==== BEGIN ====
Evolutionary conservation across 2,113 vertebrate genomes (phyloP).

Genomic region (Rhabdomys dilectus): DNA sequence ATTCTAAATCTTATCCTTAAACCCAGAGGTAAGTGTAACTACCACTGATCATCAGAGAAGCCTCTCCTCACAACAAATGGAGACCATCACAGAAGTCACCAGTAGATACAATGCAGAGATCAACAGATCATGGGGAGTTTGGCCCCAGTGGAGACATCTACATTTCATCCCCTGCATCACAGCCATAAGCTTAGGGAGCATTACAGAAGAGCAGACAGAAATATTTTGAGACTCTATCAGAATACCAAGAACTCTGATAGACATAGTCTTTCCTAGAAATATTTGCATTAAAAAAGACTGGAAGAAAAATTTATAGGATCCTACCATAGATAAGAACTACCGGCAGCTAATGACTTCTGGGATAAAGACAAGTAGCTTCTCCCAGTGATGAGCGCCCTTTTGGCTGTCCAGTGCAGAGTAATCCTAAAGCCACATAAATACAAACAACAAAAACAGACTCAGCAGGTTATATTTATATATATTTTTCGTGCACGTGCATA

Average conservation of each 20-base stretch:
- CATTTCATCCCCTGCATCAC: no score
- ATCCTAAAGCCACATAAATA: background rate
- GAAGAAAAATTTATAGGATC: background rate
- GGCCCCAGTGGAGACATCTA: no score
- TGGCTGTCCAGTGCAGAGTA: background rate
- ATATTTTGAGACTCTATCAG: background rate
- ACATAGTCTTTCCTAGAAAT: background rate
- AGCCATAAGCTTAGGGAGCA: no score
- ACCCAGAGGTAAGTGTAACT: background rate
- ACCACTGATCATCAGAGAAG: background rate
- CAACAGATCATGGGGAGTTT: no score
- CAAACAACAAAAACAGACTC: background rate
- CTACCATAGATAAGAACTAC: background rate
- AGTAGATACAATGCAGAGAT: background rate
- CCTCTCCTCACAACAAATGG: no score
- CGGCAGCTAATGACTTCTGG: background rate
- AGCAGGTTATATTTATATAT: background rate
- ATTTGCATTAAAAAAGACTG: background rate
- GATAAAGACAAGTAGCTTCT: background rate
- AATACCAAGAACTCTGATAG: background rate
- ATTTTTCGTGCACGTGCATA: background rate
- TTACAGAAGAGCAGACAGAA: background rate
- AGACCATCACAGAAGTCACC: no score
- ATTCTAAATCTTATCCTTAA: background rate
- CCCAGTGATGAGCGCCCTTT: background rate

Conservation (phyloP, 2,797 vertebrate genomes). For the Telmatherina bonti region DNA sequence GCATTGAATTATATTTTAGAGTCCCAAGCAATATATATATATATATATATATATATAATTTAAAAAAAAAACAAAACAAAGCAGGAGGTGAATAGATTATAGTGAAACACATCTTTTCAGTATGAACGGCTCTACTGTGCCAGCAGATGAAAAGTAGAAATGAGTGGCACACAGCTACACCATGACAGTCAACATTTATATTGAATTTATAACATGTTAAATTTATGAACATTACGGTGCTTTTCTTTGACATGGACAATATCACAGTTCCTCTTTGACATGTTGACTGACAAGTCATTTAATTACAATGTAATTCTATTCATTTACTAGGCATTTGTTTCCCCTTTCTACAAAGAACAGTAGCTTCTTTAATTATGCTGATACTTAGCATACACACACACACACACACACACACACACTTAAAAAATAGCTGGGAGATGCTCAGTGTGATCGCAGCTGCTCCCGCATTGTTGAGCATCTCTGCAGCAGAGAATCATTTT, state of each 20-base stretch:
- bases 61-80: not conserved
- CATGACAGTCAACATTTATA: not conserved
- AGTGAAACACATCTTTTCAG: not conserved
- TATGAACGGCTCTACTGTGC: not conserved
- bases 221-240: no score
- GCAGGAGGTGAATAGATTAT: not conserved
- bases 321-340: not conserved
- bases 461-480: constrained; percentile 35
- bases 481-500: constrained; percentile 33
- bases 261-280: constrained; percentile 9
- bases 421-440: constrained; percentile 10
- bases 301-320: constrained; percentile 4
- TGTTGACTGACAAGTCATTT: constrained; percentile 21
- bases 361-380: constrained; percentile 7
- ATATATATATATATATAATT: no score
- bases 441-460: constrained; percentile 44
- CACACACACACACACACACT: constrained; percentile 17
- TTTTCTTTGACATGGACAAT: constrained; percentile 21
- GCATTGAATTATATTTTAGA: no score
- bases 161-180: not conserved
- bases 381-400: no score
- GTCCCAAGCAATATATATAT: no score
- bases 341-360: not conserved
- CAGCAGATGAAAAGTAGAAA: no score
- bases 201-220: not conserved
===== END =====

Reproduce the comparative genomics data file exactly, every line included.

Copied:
Evolutionary conservation across 2,113 vertebrate genomes (phyloP).

Genomic region (Rhabdomys dilectus): DNA sequence ATTCTAAATCTTATCCTTAAACCCAGAGGTAAGTGTAACTACCACTGATCATCAGAGAAGCCTCTCCTCACAACAAATGGAGACCATCACAGAAGTCACCAGTAGATACAATGCAGAGATCAACAGATCATGGGGAGTTTGGCCCCAGTGGAGACATCTACATTTCATCCCCTGCATCACAGCCATAAGCTTAGGGAGCATTACAGAAGAGCAGACAGAAATATTTTGAGACTCTATCAGAATACCAAGAACTCTGATAGACATAGTCTTTCCTAGAAATATTTGCATTAAAAAAGACTGGAAGAAAAATTTATAGGATCCTACCATAGATAAGAACTACCGGCAGCTAATGACTTCTGGGATAAAGACAAGTAGCTTCTCCCAGTGATGAGCGCCCTTTTGGCTGTCCAGTGCAGAGTAATCCTAAAGCCACATAAATACAAACAACAAAAACAGACTCAGCAGGTTATATTTATATATATTTTTCGTGCACGTGCATA

Average conservation of each 20-base stretch:
- CATTTCATCCCCTGCATCAC: no score
- ATCCTAAAGCCACATAAATA: background rate
- GAAGAAAAATTTATAGGATC: background rate
- GGCCCCAGTGGAGACATCTA: no score
- TGGCTGTCCAGTGCAGAGTA: background rate
- ATATTTTGAGACTCTATCAG: background rate
- ACATAGTCTTTCCTAGAAAT: background rate
- AGCCATAAGCTTAGGGAGCA: no score
- ACCCAGAGGTAAGTGTAACT: background rate
- ACCACTGATCATCAGAGAAG: background rate
- CAACAGATCATGGGGAGTTT: no score
- CAAACAACAAAAACAGACTC: background rate
- CTACCATAGATAAGAACTAC: background rate
- AGTAGATACAATGCAGAGAT: background rate
- CCTCTCCTCACAACAAATGG: no score
- CGGCAGCTAATGACTTCTGG: background rate
- AGCAGGTTATATTTATATAT: background rate
- ATTTGCATTAAAAAAGACTG: background rate
- GATAAAGACAAGTAGCTTCT: background rate
- AATACCAAGAACTCTGATAG: background rate
- ATTTTTCGTGCACGTGCATA: background rate
- TTACAGAAGAGCAGACAGAA: background rate
- AGACCATCACAGAAGTCACC: no score
- ATTCTAAATCTTATCCTTAA: background rate
- CCCAGTGATGAGCGCCCTTT: background rate

Conservation (phyloP, 2,797 vertebrate genomes). For the Telmatherina bonti region DNA sequence GCATTGAATTATATTTTAGAGTCCCAAGCAATATATATATATATATATATATATATAATTTAAAAAAAAAACAAAACAAAGCAGGAGGTGAATAGATTATAGTGAAACACATCTTTTCAGTATGAACGGCTCTACTGTGCCAGCAGATGAAAAGTAGAAATGAGTGGCACACAGCTACACCATGACAGTCAACATTTATATTGAATTTATAACATGTTAAATTTATGAACATTACGGTGCTTTTCTTTGACATGGACAATATCACAGTTCCTCTTTGACATGTTGACTGACAAGTCATTTAATTACAATGTAATTCTATTCATTTACTAGGCATTTGTTTCCCCTTTCTACAAAGAACAGTAGCTTCTTTAATTATGCTGATACTTAGCATACACACACACACACACACACACACACACTTAAAAAATAGCTGGGAGATGCTCAGTGTGATCGCAGCTGCTCCCGCATTGTTGAGCATCTCTGCAGCAGAGAATCATTTT, state of each 20-base stretch:
- bases 61-80: not conserved
- CATGACAGTCAACATTTATA: not conserved
- AGTGAAACACATCTTTTCAG: not conserved
- TATGAACGGCTCTACTGTGC: not conserved
- bases 221-240: no score
- GCAGGAGGTGAATAGATTAT: not conserved
- bases 321-340: not conserved
- bases 461-480: constrained; percentile 35
- bases 481-500: constrained; percentile 33
- bases 261-280: constrained; percentile 9
- bases 421-440: constrained; percentile 10
- bases 301-320: constrained; percentile 4
- TGTTGACTGACAAGTCATTT: constrained; percentile 21
- bases 361-380: constrained; percentile 7
- ATATATATATATATATAATT: no score
- bases 441-460: constrained; percentile 44
- CACACACACACACACACACT: constrained; percentile 17
- TTTTCTTTGACATGGACAAT: constrained; percentile 21
- GCATTGAATTATATTTTAGA: no score
- bases 161-180: not conserved
- bases 381-400: no score
- GTCCCAAGCAATATATATAT: no score
- bases 341-360: not conserved
- CAGCAGATGAAAAGTAGAAA: no score
- bases 201-220: not conserved